Bill Clinton will crush Donald Trump — with a smile



When I was growing up in New York, I wanted to be a professional boxer, but was smart enough to know that if I entered the ring with Muhammad Ali — then heavyweight champion of the world — they’d have to bring out the smelling salts within seconds and the ambulance would soon arrive to cart me away on a stretcher!

Republican presidential candidate Donald Trump should consider such thoughts as he ponders his plan to go mano a mano against Bill Clinton, the most popular living former president and the heavyweight champion of American politics today. So might Sen. Ted Cruz (R-Texas), who is widely despised among his GOP Senate colleagues, could well be defeated for reelection to the Senate from Texas and runs for president as the “Trump Lite” candidate. Bill Clinton is the heavyweight champion of American politics because his presidency is fondly remembered as a time when the nation was blessed with rising prosperity and tens of millions of new jobs and a widespread optimism that America was on the right track and tomorrow would be better than today.

While Clinton was promoting the policies that created the prosperity that lifted the national economy — with current Democratic presidential candidate Hillary Clinton by his side as his first lady and closest confidant — Trump heaped lavish praise on the highly successful president and the policies he advanced.

After President Clinton left office and Hillary Clinton entered the Senate and won praise on both sides of the aisle — including respect from GOP Senators that Cruz could not dare to dream of — Trump heaped extravagant praise on Hillary Clinton, whom he supported in her campaigns for the Senate and the Democratic nomination in 2008.

Speaking on Fox News in 2012, continuing his two decades of high praise for both Clintons, Trump offered effusive compliments for Hillary Clinton’s work as secretary of State, saying he was biased because he had known both Clintons so well for so long. Truer words were never spoken by the man who today sings a different song and whose statements were recently awarded the “Lie of the Year” by the politically neutral fact-checker Politifact.

My good friend, advertising executive Roy Spence, invented one of the most brilliant ad campaigns in history: “Don’t mess with Texas.” My advice to Trump, which he will regret not taking, is don’t mess with Bill Clinton, who will bury him with a wink of his eye and a smile on his face.

Clinton remains a world leader and global statesman who is admired by leaders of nations around the world, while Trump is condemned even by conservative leaders of American allies, is strongly criticized by Israeli Prime Minister Netanyahu and is reduced to basking in high praise offered by Russian strongman Vladimir Putin and kind words from supporters of neo-fascist parties in Europe.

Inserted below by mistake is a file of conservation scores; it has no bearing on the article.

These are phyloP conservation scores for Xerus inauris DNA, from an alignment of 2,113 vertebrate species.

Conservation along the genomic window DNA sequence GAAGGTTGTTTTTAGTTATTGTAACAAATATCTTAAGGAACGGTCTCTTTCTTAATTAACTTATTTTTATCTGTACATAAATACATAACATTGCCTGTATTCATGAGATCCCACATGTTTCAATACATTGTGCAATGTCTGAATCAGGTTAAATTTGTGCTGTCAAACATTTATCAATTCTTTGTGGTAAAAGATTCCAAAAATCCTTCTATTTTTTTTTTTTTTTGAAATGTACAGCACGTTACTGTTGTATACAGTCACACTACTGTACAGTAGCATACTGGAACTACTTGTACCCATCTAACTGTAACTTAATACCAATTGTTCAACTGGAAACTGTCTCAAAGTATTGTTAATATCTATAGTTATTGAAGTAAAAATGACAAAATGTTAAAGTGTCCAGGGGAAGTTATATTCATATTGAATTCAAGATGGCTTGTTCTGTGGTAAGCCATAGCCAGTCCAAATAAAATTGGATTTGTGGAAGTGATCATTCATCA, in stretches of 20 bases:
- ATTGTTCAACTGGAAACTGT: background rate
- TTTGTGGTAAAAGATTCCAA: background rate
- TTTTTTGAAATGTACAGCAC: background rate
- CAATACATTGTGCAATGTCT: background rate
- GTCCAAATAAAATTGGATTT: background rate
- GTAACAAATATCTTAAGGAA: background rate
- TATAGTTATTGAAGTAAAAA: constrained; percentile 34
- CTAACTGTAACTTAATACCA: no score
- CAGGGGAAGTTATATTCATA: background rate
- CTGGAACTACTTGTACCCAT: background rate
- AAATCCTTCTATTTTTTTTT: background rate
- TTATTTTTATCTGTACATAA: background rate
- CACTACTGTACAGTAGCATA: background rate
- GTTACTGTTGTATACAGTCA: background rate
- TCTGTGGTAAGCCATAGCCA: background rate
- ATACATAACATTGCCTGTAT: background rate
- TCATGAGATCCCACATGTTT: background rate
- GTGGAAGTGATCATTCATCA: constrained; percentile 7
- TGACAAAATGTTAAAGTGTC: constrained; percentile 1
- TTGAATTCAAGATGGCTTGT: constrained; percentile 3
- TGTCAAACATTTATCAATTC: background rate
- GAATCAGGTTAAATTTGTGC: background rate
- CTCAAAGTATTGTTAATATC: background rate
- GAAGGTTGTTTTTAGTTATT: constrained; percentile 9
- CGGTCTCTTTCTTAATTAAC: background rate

Clinton is a globally renowned philanthropist who makes life better for people around the world through the superb work of the Clinton Foundation, which brings together leaders in government, business, philanthropy and academia. By contrast, Trump has much explaining to do about various bankruptcies of companies he has been associated with and why he brags about his skill at manipulating bankruptcy laws to enhance his wealth while inflicting punishment on workers and investors in Trump-related businesses that failed.

Clinton is the happy warrior of American politics, who has demonstrated great skill working with political opponents to make government function effectively, while Trump praises himself for giving money to politicians to peddle influence and insults widely respected leaders such as Sen. John McCain (R-Ariz.), whose intensely patriotic heroism in military service he denies.

Clinton stands for a politics that is inclusive and respectful and offers every American a seat at the table, while Trump has a penchant for calling women he dislikes “fat pigs” and “bimbos,” ridicules disabled Americans with disgusting impersonations of a New York Times reporter, insults Hispanic immigrants with words such as rapists and murderers, and helps the recruiting of murderous terrorists by playing to fear and bigotry against Muslims.

There are good reasons why Bill Clinton has earned the vast popularity he possesses and why Donald Trump has earned the sky-high negative ratings that plague him with national voters, and the loudmouthed bully of GOP politics would be well-advised to not mess with the heavyweight champion of the American political world.

Budowsky was an aide to former Sen. Lloyd Bentsen (D-Texas) and former Chief Deputy Majority Whip Bill Alexander (D-Ark.). He holds an LL.M. degree in international financial law from the London School of Economics. Contact him at



To Donald Trump, the thrice-married hypocrite: Let’s look at your history and teach you what sexism really is


Donald Trump is just exposing himself by roping in Bill Clinton’s past infidelity into campaign